Updated September 21, 2020 (Original Release Date: June 27, 2019)
Philip Guston Now
Statement from the Directors
Kaywin Feldman, Director, National Gallery of Art
Frances Morris, Director, Tate Modern
Matthew Teitelbaum, Ann and Graham Gund Director, Museum of Fine Arts, Boston
Gary Tinterow, Director, The Margaret Alkek Williams Chair, The Museum of Fine Arts, Houston
After a great deal of reflection and extensive consultation, our four institutions have jointly made the decision to delay our successive presentations of Philip Guston Now. We are postponing the exhibition until a time at which we think that the powerful message of social and racial justice that is at the center of Philip Guston's work can be more clearly interpreted.
We recognize that the world we live in is very different from the one in which we first began to collaborate on this project five years ago. The racial justice movement that started in the U.S. and radiated to countries around the world, in addition to challenges of a global health crisis, have led us to pause.
As museum directors, we have a responsibility to meet the very real urgencies of the moment. We feel it is necessary to reframe our programming and, in this case, step back, and bring in additional perspectives and voices to shape how we present Guston's work to our public. That process will take time.
Collectively and individually, we remain committed to Philip Guston and his work. We plan to rebuild the retrospective with time to reconsider the many important issues the work raises.
This show has been years in the planning, the result of a true collaborative spirit among us. We plan to present a reconsidered Guston exhibition in 2024 and will work together to do so.
Updated: July 25, 2020 (Original Release Date: June 27, 2019)
Updated Dates for Philip Guston Retrospective with International Tour Announced for 2021–2022
Washington, DC—One of America's greatest modern painters, Philip Guston (1913–1980) uniquely bridged the personal and the political, the abstract and the figurative, and the humorous and the tragic in paintings of lively touch and memorable impact. A major retrospective of the artist, Philip Guston Now, the first in more than 15 years, will present a balanced view of the artist's 50-year career. Organized by the National Gallery of Art, Washington, the Museum of Fine Arts, Houston, Tate Modern, London, and the Museum of Fine Arts, Boston, the exhibition will be on view in the Gallery's East Building from July 3 through October 3, 2021.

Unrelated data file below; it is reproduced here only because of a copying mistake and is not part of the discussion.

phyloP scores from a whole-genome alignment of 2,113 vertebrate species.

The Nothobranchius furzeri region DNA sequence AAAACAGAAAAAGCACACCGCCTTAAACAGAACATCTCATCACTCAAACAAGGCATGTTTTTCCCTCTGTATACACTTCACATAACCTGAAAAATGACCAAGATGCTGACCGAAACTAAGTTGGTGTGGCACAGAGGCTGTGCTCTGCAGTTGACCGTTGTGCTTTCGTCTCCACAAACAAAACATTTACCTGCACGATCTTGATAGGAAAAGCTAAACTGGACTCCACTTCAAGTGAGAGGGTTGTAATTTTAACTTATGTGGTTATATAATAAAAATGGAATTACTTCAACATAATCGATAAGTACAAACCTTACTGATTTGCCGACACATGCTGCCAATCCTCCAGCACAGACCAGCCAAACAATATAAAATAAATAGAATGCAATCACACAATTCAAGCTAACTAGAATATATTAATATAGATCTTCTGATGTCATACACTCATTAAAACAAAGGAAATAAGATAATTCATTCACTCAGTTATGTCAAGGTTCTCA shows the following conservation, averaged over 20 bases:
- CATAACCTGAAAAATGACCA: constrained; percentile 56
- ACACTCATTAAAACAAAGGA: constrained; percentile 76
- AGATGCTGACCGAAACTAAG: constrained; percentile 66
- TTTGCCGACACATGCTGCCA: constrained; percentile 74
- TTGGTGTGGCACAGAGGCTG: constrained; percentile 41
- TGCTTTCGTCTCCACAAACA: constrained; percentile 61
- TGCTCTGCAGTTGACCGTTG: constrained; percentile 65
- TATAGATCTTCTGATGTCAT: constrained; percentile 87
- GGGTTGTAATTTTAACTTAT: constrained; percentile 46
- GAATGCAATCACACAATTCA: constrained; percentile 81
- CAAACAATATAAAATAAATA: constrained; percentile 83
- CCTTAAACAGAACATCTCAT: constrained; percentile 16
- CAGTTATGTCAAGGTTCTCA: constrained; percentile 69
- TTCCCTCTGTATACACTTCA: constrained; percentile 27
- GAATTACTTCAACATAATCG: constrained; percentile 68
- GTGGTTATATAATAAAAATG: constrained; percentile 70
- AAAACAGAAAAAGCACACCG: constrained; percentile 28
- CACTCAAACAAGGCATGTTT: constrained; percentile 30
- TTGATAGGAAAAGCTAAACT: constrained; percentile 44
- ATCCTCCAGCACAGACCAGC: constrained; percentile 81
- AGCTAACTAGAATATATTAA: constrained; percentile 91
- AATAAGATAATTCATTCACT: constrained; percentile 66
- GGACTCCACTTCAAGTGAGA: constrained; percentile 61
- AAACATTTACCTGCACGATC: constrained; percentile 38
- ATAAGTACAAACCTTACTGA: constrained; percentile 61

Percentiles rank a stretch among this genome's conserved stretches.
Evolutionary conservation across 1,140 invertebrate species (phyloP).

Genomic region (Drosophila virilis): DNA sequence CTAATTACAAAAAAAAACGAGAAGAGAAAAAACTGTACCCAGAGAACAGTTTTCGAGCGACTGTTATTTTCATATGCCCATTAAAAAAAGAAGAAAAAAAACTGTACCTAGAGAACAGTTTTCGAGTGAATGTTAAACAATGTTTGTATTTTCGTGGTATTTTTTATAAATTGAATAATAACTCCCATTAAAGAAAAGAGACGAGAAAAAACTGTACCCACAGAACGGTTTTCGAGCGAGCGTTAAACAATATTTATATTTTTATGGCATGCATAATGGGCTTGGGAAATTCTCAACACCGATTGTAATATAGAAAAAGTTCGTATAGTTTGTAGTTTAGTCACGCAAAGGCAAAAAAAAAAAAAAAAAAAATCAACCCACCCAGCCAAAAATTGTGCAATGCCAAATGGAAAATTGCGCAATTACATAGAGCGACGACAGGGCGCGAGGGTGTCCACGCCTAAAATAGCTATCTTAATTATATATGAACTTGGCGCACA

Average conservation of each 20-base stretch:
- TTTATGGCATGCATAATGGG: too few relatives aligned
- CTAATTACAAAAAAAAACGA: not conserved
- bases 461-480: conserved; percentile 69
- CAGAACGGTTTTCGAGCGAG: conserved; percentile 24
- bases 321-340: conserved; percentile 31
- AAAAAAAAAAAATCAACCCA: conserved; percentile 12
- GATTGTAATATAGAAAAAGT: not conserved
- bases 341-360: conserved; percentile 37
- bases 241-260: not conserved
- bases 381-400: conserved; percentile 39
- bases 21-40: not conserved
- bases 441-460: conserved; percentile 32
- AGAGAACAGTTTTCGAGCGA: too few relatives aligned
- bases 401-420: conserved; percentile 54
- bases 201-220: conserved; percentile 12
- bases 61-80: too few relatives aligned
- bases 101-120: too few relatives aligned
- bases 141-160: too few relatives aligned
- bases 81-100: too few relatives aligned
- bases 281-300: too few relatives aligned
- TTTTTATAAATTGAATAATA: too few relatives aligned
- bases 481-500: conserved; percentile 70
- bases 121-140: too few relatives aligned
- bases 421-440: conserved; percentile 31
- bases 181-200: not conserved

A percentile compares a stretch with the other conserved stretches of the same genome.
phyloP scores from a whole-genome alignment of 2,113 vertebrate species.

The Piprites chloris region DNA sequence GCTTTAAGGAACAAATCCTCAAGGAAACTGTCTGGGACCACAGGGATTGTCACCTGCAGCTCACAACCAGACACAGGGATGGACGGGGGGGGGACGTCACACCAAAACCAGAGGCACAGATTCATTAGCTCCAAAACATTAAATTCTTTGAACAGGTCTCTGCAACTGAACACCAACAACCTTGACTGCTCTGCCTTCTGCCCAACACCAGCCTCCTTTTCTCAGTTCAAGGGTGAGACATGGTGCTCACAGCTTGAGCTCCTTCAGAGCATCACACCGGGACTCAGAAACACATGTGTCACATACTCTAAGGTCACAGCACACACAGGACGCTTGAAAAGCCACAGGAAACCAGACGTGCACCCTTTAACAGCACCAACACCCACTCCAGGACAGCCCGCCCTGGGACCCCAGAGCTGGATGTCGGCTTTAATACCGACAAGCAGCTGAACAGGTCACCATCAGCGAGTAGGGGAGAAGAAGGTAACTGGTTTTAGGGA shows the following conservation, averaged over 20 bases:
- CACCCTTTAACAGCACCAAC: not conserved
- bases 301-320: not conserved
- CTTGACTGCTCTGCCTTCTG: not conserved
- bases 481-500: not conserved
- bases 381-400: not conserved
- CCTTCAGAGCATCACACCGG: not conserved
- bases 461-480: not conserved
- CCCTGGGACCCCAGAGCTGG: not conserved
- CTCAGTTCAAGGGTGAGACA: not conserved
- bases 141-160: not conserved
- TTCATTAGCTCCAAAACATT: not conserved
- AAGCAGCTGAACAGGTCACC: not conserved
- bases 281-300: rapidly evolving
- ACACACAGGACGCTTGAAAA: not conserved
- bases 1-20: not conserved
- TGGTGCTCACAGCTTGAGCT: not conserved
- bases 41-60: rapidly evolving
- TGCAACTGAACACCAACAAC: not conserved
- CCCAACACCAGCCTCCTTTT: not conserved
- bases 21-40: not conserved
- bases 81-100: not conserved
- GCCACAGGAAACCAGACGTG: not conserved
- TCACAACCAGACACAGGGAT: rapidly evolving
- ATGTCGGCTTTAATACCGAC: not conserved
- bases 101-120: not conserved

A selection of approximately 125 paintings and 70 drawings from some 40 public and private collections will feature well-known works as well as others that have rarely been seen. Highlights include paintings from the 1930s that have never been on public view; the largest reunion of paintings from his groundbreaking Marlborough Gallery show in 1970; a thorough representation of satirical drawings of Richard Nixon and his associates; a dazzling array of small panel paintings made in 1968–1972 as Guston was developing his new vocabulary of hoods, books, bricks, and shoes; and a powerful selection of large, often apocalyptic paintings of the later 1970s that form the artist's last major artistic statement. A fully illustrated monograph will include essays by the exhibition's co-curators and a richly illustrated chronology of his life and work, along with reflections by contemporary artists on their engagement with Guston and the impact of his work and legacy.
"Philip Guston's paintings have inspired generations of artists while also defying easy definition," said Kaywin Feldman, director, National Gallery of Art, Washington. "This exhibition will provide an in-depth look at the career that led to his iconic late paintings and will surely secure Guston's place in the pantheon of modern art, while reassessing his impact on the art of the present."
Major support for the international tour of the exhibition is provided by the Terra Foundation for American Art.
Exhibition Organization and Curators
The exhibition is curated by Harry Cooper, senior curator and head, department of modern art, National Gallery of Art, Washington; Alison de Lima Greene, Isabel Brown Wilson Curator of Modern & Contemporary Art, Museum of Fine Arts, Houston; Mark Godfrey, senior curator, international art, Tate Modern, London; and Kate Nesin, adjunct curator, contemporary art, Museum of Fine Arts, Boston.
The exhibition is organized by the National Gallery of Art, Washington; the Museum of Fine Arts, Boston; Tate Modern, London; and the Museum of Fine Arts, Houston.
Tate Modern, London, February 4 – May 31, 2021
National Gallery of Art, Washington, July 3 – October 3, 2021
Museum of Fine Arts, Boston, November 7, 2021 – February 6, 2022
The Museum of Fine Arts, Houston, March 6 – May 30, 2022
Update: September 21, 2020
Statement from Directors added.
Update: July 25, 2020
Updated with postponed exhibition dates in 2021/2022. Originally scheduled for: National Gallery of Art, Washington, June 7, 2020 – September 13, 2020; The Museum of Fine Arts, Houston, October 18, 2020 – January 18, 2021; Tate Modern, London, February 17, 2021 – June 13, 2021; Museum of Fine Arts, Boston, July 17, 2021 – October 17, 2021.
Isabella Bulkeley, (202) 842-6864 or [email protected]
Department of Communications
National Gallery of Art
2000 South Club Drive
Landover, MD 20785
phone: (202) 842-6353
e-mail: [email protected]
Chief of Communications
The Gallery also offers a broad range of newsletters for various interests. Follow this link to view the complete list.